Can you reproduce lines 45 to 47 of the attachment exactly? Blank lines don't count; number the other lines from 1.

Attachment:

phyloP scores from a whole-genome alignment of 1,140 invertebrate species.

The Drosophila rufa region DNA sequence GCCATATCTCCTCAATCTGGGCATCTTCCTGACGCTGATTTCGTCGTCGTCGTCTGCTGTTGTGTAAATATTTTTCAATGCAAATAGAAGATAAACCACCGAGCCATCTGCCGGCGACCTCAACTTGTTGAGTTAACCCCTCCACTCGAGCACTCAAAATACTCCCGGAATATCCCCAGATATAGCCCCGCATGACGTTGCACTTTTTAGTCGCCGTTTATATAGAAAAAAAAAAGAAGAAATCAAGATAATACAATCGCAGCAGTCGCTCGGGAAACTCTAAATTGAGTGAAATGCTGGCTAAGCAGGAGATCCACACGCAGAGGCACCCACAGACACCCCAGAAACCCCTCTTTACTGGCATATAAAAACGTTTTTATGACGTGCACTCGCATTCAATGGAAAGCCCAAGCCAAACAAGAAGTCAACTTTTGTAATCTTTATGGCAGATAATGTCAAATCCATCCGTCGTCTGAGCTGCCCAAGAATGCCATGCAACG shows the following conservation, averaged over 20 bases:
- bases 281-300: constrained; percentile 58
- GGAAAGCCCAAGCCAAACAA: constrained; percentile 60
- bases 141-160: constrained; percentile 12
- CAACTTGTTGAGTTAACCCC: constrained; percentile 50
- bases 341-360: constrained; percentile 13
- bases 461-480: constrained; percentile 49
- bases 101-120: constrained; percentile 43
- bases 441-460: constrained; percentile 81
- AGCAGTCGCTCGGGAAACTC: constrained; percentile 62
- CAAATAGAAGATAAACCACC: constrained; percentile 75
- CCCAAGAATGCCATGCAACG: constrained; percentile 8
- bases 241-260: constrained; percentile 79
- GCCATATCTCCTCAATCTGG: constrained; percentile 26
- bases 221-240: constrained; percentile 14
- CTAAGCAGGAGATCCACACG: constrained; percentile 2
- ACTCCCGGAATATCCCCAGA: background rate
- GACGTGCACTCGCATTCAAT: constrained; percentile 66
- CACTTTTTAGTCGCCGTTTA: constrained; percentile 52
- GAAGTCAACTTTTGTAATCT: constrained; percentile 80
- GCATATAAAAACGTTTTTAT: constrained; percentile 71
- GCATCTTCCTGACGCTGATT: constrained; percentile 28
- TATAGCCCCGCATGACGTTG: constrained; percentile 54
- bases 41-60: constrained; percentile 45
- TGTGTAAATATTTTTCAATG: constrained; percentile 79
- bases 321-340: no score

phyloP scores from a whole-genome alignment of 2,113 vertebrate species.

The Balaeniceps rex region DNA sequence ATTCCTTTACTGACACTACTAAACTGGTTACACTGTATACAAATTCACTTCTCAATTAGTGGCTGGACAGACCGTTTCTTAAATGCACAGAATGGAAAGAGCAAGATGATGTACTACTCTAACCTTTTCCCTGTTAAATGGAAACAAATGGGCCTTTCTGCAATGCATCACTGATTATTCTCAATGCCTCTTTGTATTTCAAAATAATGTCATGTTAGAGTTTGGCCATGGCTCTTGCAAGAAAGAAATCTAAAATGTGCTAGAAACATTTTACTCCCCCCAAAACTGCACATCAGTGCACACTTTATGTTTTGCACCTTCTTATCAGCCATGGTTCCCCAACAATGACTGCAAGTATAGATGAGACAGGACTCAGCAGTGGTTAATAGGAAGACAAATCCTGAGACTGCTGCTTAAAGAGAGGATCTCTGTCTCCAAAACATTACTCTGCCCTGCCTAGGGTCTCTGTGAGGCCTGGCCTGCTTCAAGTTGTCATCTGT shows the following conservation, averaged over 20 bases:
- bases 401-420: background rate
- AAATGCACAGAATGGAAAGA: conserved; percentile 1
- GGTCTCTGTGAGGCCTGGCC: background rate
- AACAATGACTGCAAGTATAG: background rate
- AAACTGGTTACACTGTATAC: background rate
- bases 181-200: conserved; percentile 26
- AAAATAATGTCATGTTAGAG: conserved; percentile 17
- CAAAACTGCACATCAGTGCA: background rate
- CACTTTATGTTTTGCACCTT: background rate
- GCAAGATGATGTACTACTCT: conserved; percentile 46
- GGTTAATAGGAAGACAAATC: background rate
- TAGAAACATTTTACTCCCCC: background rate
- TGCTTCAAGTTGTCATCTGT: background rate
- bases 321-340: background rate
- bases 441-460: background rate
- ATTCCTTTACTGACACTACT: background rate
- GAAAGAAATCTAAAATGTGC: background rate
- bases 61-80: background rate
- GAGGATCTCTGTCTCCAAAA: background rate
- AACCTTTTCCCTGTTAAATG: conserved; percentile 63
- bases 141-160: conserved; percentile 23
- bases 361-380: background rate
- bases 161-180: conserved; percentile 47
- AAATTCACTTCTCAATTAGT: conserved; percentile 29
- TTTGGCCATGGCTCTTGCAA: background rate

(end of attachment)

- ATTCCTTTACTGACACTACT: background rate
- GAAAGAAATCTAAAATGTGC: background rate
- bases 61-80: background rate